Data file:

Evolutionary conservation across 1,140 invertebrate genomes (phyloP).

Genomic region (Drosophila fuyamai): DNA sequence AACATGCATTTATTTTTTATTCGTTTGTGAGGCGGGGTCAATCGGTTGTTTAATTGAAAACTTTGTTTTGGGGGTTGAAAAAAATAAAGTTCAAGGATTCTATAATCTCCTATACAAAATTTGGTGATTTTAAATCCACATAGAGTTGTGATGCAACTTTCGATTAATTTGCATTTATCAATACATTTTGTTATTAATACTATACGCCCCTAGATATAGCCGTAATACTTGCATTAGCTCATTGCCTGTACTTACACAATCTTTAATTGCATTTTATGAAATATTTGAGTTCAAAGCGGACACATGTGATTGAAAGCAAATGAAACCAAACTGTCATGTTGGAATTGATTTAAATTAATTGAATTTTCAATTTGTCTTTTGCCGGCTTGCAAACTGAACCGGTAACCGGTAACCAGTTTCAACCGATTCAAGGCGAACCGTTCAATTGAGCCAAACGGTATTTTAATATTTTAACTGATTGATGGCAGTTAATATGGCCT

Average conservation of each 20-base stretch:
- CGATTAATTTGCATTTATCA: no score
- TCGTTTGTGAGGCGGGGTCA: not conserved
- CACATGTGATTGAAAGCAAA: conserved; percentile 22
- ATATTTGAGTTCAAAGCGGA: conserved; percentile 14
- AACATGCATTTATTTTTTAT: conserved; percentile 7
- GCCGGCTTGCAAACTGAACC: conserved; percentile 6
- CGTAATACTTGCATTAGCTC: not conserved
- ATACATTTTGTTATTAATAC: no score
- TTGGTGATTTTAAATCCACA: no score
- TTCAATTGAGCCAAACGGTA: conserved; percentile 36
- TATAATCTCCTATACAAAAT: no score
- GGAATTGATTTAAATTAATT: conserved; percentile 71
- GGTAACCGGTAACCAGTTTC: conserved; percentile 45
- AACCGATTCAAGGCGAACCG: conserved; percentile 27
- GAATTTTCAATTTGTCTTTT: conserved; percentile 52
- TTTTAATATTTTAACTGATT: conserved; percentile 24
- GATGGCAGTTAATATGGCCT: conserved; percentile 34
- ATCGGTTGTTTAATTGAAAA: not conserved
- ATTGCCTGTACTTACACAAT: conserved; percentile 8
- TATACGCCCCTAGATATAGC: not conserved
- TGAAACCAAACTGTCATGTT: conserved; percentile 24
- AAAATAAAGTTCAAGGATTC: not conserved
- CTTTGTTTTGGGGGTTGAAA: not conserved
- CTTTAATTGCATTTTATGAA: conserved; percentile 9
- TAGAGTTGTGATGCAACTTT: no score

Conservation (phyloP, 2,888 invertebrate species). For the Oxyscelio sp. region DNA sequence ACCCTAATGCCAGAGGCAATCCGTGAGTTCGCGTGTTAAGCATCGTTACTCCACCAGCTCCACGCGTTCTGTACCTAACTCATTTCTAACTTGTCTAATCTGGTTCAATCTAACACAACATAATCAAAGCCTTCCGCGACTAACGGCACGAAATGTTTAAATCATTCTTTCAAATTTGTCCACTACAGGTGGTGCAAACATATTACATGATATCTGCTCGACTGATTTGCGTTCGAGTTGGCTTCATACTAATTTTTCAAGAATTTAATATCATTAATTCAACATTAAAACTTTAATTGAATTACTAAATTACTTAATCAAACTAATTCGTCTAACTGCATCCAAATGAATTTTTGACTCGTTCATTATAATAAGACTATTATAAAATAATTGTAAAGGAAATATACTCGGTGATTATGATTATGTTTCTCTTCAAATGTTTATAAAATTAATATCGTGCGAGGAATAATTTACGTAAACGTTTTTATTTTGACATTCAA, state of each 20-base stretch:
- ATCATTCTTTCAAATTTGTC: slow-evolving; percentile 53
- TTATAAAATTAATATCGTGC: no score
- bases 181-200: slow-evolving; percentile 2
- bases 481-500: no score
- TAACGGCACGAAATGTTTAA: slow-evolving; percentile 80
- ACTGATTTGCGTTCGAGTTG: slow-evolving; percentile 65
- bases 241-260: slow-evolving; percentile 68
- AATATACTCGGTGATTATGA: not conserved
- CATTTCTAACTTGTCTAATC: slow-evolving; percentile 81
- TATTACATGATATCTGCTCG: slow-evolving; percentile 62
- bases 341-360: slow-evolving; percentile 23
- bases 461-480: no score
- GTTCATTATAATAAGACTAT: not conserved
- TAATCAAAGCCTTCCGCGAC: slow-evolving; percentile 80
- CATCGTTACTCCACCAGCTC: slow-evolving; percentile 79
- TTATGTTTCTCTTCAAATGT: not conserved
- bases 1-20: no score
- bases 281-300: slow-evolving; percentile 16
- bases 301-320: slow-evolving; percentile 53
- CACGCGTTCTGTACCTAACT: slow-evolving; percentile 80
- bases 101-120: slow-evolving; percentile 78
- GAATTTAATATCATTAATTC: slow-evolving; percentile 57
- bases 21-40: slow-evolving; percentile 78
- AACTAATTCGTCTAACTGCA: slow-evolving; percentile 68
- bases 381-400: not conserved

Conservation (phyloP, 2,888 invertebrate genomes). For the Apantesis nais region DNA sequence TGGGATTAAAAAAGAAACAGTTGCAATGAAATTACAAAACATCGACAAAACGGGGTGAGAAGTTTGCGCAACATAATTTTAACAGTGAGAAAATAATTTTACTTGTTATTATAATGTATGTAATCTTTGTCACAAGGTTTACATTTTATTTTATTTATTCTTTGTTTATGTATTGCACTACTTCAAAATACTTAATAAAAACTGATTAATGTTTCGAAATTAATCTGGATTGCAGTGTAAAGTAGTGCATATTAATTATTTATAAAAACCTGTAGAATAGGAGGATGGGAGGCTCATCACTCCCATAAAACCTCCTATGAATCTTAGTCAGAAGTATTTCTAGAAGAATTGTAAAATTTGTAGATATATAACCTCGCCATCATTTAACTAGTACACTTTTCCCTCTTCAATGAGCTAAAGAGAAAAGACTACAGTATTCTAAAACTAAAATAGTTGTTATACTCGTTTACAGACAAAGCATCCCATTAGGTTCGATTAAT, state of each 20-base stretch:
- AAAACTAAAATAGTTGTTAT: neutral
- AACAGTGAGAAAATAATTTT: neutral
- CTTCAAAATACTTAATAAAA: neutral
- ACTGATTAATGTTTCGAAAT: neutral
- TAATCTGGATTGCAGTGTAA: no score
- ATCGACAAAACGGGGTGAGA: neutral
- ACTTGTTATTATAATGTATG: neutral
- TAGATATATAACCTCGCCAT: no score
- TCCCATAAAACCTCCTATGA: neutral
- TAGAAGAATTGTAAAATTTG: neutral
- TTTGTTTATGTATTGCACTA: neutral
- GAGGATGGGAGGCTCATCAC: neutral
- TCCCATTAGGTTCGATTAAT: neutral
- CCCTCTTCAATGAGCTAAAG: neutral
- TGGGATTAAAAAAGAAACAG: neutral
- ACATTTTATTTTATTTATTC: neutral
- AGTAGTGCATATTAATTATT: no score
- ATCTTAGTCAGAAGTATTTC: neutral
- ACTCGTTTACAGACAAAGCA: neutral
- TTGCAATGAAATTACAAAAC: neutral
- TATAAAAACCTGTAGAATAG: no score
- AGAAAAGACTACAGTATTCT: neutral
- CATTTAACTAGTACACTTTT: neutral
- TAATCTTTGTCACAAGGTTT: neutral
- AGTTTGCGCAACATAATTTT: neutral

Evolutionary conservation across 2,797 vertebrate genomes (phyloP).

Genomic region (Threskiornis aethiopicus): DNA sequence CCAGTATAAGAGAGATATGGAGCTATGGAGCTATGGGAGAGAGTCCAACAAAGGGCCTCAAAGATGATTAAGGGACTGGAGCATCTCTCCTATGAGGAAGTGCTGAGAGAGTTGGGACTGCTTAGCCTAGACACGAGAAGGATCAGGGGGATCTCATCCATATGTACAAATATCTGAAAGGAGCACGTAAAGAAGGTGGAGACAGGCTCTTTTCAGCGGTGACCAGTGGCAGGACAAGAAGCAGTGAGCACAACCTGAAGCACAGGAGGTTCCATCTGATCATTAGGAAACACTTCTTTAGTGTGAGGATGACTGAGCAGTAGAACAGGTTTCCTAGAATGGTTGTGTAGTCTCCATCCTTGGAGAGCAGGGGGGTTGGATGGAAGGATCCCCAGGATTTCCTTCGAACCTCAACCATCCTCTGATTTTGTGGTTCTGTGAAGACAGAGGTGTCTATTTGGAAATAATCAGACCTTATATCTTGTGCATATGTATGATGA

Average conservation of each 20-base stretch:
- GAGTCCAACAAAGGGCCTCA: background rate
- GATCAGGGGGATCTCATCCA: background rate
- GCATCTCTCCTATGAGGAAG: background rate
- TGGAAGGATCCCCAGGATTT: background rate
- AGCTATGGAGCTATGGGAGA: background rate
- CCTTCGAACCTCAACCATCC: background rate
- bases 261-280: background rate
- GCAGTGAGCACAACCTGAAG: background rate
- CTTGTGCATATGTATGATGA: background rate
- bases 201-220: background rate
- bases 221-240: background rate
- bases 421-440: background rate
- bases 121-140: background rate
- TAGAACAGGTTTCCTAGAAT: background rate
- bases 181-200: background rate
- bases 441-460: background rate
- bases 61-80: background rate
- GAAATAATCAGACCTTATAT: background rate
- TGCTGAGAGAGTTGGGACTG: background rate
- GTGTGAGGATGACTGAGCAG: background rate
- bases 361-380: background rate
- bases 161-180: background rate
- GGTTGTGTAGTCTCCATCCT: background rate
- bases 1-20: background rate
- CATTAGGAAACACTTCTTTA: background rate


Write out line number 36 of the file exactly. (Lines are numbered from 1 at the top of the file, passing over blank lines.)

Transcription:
- bases 241-260: slow-evolving; percentile 68